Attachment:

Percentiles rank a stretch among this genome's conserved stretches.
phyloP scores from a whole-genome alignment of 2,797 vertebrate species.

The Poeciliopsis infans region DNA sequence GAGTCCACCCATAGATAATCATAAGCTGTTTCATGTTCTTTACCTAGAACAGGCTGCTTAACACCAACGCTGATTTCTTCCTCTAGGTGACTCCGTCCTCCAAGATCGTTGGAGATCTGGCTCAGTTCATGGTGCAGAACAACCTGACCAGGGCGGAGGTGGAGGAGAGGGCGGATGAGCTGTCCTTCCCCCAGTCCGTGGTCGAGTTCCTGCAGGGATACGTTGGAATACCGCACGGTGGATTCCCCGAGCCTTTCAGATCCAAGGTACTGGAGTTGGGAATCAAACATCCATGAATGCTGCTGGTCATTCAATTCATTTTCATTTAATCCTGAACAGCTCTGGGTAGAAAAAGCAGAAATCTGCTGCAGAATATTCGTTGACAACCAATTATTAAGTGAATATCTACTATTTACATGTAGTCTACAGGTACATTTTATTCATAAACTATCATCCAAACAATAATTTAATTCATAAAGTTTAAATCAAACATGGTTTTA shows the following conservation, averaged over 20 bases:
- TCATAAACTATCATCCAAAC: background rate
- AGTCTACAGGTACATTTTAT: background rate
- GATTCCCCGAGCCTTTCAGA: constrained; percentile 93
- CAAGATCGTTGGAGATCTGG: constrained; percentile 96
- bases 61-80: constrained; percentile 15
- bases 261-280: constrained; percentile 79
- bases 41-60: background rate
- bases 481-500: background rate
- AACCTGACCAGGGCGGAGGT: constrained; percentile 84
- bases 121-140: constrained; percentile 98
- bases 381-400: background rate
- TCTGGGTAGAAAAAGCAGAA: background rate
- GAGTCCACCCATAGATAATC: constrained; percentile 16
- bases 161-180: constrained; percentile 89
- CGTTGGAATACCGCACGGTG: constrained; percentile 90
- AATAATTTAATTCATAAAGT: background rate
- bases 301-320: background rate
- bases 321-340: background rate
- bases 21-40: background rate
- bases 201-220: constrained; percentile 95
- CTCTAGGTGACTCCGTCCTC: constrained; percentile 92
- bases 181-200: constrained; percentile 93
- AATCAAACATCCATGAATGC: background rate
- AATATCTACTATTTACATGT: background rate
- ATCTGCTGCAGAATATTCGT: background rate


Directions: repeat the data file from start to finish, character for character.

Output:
Percentiles rank a stretch among this genome's conserved stretches.
phyloP scores from a whole-genome alignment of 2,797 vertebrate species.

The Poeciliopsis infans region DNA sequence GAGTCCACCCATAGATAATCATAAGCTGTTTCATGTTCTTTACCTAGAACAGGCTGCTTAACACCAACGCTGATTTCTTCCTCTAGGTGACTCCGTCCTCCAAGATCGTTGGAGATCTGGCTCAGTTCATGGTGCAGAACAACCTGACCAGGGCGGAGGTGGAGGAGAGGGCGGATGAGCTGTCCTTCCCCCAGTCCGTGGTCGAGTTCCTGCAGGGATACGTTGGAATACCGCACGGTGGATTCCCCGAGCCTTTCAGATCCAAGGTACTGGAGTTGGGAATCAAACATCCATGAATGCTGCTGGTCATTCAATTCATTTTCATTTAATCCTGAACAGCTCTGGGTAGAAAAAGCAGAAATCTGCTGCAGAATATTCGTTGACAACCAATTATTAAGTGAATATCTACTATTTACATGTAGTCTACAGGTACATTTTATTCATAAACTATCATCCAAACAATAATTTAATTCATAAAGTTTAAATCAAACATGGTTTTA shows the following conservation, averaged over 20 bases:
- TCATAAACTATCATCCAAAC: background rate
- AGTCTACAGGTACATTTTAT: background rate
- GATTCCCCGAGCCTTTCAGA: constrained; percentile 93
- CAAGATCGTTGGAGATCTGG: constrained; percentile 96
- bases 61-80: constrained; percentile 15
- bases 261-280: constrained; percentile 79
- bases 41-60: background rate
- bases 481-500: background rate
- AACCTGACCAGGGCGGAGGT: constrained; percentile 84
- bases 121-140: constrained; percentile 98
- bases 381-400: background rate
- TCTGGGTAGAAAAAGCAGAA: background rate
- GAGTCCACCCATAGATAATC: constrained; percentile 16
- bases 161-180: constrained; percentile 89
- CGTTGGAATACCGCACGGTG: constrained; percentile 90
- AATAATTTAATTCATAAAGT: background rate
- bases 301-320: background rate
- bases 321-340: background rate
- bases 21-40: background rate
- bases 201-220: constrained; percentile 95
- CTCTAGGTGACTCCGTCCTC: constrained; percentile 92
- bases 181-200: constrained; percentile 93
- AATCAAACATCCATGAATGC: background rate
- AATATCTACTATTTACATGT: background rate
- ATCTGCTGCAGAATATTCGT: background rate